An instructor may submit a grade of “X” for a student if for whatever reason the student’s grade is not available when the grades for the class are submitted. The student does not receive credit for the course until a numerical grade is turned in. Also, if an instructor has not turned in any grade by the time grade reports are printed, an “X” will be recorded until the grade is submitted. If the instructor never turns in a grade, the X remains on the transcript. The GPA is not affected and no credit is granted.
Withdrawal from a course during the third through the seventh weeks of the quarter (the Late Course Drop Period, one drop/year allowed) is called the Annual Drop, and is recorded as a “W” with the week of the withdrawal also indicated; for example, “W3.” The withdrawal does not affect GPA.
If a student drops all his/her courses (withdraws for the quarter) after the second week of the quarter, the courses are listed on the transcript each with a “W” grade, and the date of the withdrawal is noted.
Course withdrawals made during Registration Periods 1, 2, 3, and the Unrestricted Drop Period are not recorded on the transcript. No withdrawals except hardship withdrawals (or complete withdrawal from the quarter) are allowed after the seventh week of the quarter.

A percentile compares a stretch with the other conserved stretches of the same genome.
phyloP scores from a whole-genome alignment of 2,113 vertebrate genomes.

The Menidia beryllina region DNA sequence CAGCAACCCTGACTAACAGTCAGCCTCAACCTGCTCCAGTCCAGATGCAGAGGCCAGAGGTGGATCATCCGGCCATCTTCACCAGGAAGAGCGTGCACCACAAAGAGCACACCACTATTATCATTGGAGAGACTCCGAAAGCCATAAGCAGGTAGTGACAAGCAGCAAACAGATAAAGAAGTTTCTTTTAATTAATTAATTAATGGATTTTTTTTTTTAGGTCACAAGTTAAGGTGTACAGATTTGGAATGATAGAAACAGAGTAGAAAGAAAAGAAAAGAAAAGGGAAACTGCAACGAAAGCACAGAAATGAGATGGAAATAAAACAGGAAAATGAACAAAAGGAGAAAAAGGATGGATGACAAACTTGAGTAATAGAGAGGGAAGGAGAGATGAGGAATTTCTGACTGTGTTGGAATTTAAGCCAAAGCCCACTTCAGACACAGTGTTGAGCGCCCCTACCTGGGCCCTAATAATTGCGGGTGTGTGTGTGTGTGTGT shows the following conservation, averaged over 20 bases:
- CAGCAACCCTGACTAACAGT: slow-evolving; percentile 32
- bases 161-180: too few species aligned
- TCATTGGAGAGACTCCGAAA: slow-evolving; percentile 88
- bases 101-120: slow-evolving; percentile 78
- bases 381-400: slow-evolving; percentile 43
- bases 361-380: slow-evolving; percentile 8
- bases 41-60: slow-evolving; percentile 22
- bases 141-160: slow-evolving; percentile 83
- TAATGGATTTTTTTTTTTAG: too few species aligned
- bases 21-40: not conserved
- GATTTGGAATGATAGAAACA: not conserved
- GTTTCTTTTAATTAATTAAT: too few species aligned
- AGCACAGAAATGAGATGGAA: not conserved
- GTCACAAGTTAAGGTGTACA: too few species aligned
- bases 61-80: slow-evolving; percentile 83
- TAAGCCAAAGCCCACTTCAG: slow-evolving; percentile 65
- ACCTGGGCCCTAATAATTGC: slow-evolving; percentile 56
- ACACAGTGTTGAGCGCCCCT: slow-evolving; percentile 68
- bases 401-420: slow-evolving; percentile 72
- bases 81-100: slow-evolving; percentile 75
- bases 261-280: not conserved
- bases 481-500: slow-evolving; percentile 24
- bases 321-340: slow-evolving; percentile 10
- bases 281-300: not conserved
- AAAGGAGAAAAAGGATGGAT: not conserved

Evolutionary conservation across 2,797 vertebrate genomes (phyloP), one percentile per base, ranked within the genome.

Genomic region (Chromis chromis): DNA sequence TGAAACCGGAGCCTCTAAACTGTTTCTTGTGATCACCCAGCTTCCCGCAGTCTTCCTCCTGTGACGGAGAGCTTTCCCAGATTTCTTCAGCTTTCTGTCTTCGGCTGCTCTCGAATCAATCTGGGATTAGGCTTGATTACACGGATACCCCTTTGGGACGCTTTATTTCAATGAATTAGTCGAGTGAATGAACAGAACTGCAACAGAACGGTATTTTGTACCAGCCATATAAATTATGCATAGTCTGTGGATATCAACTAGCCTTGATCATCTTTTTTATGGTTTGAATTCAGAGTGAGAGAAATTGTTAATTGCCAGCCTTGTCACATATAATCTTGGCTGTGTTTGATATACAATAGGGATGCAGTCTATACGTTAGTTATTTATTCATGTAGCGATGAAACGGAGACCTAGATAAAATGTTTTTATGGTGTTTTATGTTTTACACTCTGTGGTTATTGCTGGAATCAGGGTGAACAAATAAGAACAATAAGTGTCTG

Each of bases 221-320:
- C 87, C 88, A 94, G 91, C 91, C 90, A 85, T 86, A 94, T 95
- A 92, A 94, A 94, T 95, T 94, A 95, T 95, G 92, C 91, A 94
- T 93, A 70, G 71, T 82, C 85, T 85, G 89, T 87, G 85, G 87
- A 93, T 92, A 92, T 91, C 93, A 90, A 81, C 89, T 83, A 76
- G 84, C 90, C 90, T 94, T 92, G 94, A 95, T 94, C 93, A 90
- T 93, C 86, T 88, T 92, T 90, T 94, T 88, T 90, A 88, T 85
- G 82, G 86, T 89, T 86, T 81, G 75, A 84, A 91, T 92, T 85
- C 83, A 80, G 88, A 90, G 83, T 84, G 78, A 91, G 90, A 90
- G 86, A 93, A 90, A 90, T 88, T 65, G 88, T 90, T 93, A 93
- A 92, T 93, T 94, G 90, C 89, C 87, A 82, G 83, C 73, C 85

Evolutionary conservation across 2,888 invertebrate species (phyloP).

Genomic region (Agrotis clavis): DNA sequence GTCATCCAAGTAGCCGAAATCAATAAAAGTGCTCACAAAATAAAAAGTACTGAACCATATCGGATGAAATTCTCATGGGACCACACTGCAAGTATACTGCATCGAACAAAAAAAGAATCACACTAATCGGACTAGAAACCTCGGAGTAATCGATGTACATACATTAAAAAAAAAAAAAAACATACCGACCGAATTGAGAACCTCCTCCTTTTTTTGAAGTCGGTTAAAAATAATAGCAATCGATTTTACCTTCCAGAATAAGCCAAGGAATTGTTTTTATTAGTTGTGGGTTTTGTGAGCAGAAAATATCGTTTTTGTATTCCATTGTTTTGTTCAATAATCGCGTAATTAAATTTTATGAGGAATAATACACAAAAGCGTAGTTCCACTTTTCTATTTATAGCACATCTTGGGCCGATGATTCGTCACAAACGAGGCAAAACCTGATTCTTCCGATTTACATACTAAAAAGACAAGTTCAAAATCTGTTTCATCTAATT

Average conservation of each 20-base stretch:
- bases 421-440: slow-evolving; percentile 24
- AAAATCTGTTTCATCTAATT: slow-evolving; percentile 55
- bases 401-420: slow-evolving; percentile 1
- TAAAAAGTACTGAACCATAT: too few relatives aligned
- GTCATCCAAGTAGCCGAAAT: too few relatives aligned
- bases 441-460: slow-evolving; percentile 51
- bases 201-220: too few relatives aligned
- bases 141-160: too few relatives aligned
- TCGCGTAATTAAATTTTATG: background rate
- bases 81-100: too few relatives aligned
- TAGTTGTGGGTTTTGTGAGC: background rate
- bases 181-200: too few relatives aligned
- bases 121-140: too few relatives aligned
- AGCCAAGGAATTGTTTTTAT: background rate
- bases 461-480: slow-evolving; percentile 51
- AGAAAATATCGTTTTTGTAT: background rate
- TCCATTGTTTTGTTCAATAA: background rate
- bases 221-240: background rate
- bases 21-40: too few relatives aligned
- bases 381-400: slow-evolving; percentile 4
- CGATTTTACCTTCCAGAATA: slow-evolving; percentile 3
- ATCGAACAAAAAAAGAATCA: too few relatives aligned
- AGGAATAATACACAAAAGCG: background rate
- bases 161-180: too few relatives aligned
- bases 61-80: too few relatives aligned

Hardship withdrawals, when granted, are recorded with a grade of “HW.” HWs do not affect the student’s GPA.
As of autumn 1985, the Faculty Senate established the following regulation regarding the repetition of undergraduate courses:
“All grades earned at the University of Washington shall appear on the permanent record of a student and shall be included in the student’s cumulative grade-point average. With the approval of the academic department offering the course, an undergraduate student may repeat a course once. Both the original and the repeat grade shall be computed into the student’s GPA, but the credit hours for the repeat shall not be counted.” (University of Washington Handbook, Volume 4, Part III, Chapter 15)
When a student repeats a course, both the original and the repeat grades are calculated into the student’s cumulative GPA. For example, if a student receives a 1.0 in a five-credit course and then repeats the course and receives a 3.0, both grades are counted. The student ends up with the equivalent of ten credits of 2.0 in the GPA, not five credits of 2.0. Only five credits, however, count toward the 180 credits required for graduation.